|Born|| February 8, 1911|
Cook County, Illinois
|Died|| June 13, 1994 (aged 83)|
|Based in||Diamond Sangha|
Anne Arundel Hopkins Aitken (February 8, 1911 – June 13, 1994) is considered by many to be one of the modern mothers of Zen Buddhism in the western world. Named Anna Stinchfield Hopkins when she was born in Cook County, Illinois on February 8, 1911 (birth certificate #6407), Anne told her husband, Robert Baker Aitken, that her name was later changed (when she was old enough to remember the event, perhaps six to eight years-old) because Stinchfield did not provide positive numerology readings. Her mother, Marian Stinchfield Hopkins, was born in Detroit, Michigan, and was 25 when Anne was born. Her father, Lambert Arundel Hopkins, born in New Mexico, was a 29 year-old "Railroad Supply Man" when she was born.
Anne spent two years (1929-1931) studying abroad as an undergraduate at Oxford University and graduated from Scripps College in Claremont, California with a B.A. in English in 1932. She then pursued a Master's Degree in Sociology, first at Stanford University in 1933, and later at Northwestern University (1940-1942). In addition to her Oxford years, she also lived in England from January to June, 1937. She traveled to Sweden, Finland, France, Germany, Spain, Japan, Italy, México, and much of South America before becoming a teacher and Assistant Director at Happy Valley School in 1949. There she met and in 1957 married English teacher Robert Aitken.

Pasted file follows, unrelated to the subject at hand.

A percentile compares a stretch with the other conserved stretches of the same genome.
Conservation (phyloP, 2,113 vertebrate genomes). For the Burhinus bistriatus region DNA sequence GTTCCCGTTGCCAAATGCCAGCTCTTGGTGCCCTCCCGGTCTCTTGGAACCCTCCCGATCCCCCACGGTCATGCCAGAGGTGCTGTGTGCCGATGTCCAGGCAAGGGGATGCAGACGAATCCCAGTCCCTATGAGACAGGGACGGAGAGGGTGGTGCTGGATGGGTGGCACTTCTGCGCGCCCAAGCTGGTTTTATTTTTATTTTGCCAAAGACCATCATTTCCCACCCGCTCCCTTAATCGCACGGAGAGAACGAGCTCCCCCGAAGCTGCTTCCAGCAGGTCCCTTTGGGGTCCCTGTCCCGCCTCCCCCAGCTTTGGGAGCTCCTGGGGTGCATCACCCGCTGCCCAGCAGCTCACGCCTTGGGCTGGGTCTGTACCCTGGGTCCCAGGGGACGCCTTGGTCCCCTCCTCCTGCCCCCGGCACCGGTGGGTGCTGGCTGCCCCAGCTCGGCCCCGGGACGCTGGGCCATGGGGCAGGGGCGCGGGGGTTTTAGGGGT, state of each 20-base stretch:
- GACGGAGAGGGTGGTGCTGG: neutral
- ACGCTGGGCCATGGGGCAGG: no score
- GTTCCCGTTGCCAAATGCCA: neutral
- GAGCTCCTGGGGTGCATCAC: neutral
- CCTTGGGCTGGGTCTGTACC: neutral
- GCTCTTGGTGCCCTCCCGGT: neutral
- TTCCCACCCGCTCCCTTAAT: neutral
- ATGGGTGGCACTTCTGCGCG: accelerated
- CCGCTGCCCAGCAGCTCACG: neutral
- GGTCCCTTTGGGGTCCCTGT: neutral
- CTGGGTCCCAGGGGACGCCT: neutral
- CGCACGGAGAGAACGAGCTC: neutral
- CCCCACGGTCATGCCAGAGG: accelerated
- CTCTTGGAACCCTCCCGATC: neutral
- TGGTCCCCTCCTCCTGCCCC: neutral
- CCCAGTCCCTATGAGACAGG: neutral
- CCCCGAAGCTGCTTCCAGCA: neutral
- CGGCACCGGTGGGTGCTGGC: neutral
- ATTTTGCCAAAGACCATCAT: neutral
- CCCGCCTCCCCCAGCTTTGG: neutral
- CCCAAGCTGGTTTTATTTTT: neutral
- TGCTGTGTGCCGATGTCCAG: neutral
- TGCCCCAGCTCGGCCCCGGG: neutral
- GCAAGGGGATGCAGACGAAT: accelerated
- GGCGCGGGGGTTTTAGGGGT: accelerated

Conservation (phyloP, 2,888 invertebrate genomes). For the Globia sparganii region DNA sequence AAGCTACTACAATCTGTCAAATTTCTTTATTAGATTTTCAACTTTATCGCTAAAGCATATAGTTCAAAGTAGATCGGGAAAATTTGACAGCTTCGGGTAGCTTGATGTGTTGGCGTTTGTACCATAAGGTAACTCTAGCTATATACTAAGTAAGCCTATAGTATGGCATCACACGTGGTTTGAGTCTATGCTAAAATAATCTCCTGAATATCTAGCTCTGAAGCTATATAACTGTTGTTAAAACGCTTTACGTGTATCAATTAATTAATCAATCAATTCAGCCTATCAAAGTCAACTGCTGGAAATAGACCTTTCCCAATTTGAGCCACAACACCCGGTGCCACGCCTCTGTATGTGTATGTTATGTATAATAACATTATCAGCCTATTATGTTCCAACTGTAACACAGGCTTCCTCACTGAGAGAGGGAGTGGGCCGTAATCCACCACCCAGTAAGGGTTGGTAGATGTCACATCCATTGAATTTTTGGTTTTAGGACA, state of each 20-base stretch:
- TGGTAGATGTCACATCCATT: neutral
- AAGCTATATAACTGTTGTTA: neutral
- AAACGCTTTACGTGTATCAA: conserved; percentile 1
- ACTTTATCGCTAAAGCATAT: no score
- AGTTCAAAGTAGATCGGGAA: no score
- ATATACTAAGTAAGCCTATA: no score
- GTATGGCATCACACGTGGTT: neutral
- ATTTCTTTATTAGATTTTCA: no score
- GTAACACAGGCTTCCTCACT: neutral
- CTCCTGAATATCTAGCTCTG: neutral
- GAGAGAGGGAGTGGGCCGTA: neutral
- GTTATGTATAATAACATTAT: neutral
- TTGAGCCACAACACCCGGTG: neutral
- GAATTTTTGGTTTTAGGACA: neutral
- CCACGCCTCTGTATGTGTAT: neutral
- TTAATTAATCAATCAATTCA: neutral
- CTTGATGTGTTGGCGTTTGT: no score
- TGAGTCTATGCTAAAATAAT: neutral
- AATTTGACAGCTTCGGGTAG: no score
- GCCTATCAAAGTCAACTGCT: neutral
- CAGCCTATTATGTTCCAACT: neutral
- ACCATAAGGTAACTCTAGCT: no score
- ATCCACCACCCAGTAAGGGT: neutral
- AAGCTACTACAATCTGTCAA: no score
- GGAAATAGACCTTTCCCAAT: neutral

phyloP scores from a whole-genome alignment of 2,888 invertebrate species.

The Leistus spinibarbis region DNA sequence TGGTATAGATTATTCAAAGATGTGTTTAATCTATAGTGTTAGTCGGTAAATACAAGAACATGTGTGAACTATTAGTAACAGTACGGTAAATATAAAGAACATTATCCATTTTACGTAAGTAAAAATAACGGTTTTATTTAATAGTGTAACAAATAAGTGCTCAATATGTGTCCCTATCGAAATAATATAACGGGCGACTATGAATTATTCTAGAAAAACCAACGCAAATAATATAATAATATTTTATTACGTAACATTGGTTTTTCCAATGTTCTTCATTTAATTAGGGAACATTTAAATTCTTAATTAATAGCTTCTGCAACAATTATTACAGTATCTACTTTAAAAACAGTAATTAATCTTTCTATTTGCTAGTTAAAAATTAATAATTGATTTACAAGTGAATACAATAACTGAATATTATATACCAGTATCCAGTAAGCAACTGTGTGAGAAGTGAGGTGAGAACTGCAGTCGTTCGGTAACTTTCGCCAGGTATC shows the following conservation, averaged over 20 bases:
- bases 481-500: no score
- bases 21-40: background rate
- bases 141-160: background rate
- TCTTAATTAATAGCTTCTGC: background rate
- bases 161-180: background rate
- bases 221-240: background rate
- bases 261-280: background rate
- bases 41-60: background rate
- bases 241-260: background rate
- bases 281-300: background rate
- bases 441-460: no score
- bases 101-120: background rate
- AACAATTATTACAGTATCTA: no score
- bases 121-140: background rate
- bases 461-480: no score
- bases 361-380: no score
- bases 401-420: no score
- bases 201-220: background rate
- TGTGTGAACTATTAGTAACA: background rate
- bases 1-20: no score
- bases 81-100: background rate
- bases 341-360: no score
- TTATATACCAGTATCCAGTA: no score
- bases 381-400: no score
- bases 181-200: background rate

Her new husband introduced her to Zen Buddhism, and her long relationship with the Buddhist community began with their honeymoon to Ryutakuji in Japan. She went on to study the Dharma with Haku’un Yasutani, Sōen Nakagawa and Koun Yamada. She was given the Japanese Buddhist names An (Peace, peace of being at home) Tanshin (Single mind). She and her husband moved to Honolulu, Hawaiʻi to be closer to Thomas Laune Aitken, her young stepson. There they established the Koko An Zendo, which led to the establishment of the Diamond Sangha, an international Zen Buddhist society, in 1959.
Many of the changes that made Zen practice and leadership more accessible to women can be attributed to the efforts she made within the Diamond Sangha. She was neither a prolific writer nor a frequent speaker, but she is remembered fondly around the world for her dedication to the Dharma and support for the Sangha. She was living at the teacher's quarters of the Honolulu Diamond Sangha in Pālolo, Hawaiʻi, when she became ill with flu symptoms. Two days later, on June 13, 1994, at the age of 83, she died of a coronary heart attack, with her husband, stepson, and a few close friends at her hospital bedside. At her memorial, many recalled how she had touched them individually and made each one feel as if only they were special to her.
- Aitken, Anne. In Spite of Myself. "Kahawai" 1(2), Spring, 1979, pp 2–9.
- Aitken, Robert.1982. Willy-Nilly Zen. pp. 115–132. In: Aitken, Robert.1982. Taking the Path of Zen. San Francisco: North Point Press.
- Tworkov, Helen. 1989. Chapter 1 - Robert Aitken. In: Zen in America: Profiles of Five Teachers. San Francisco: North Point Press. pp. 23–62.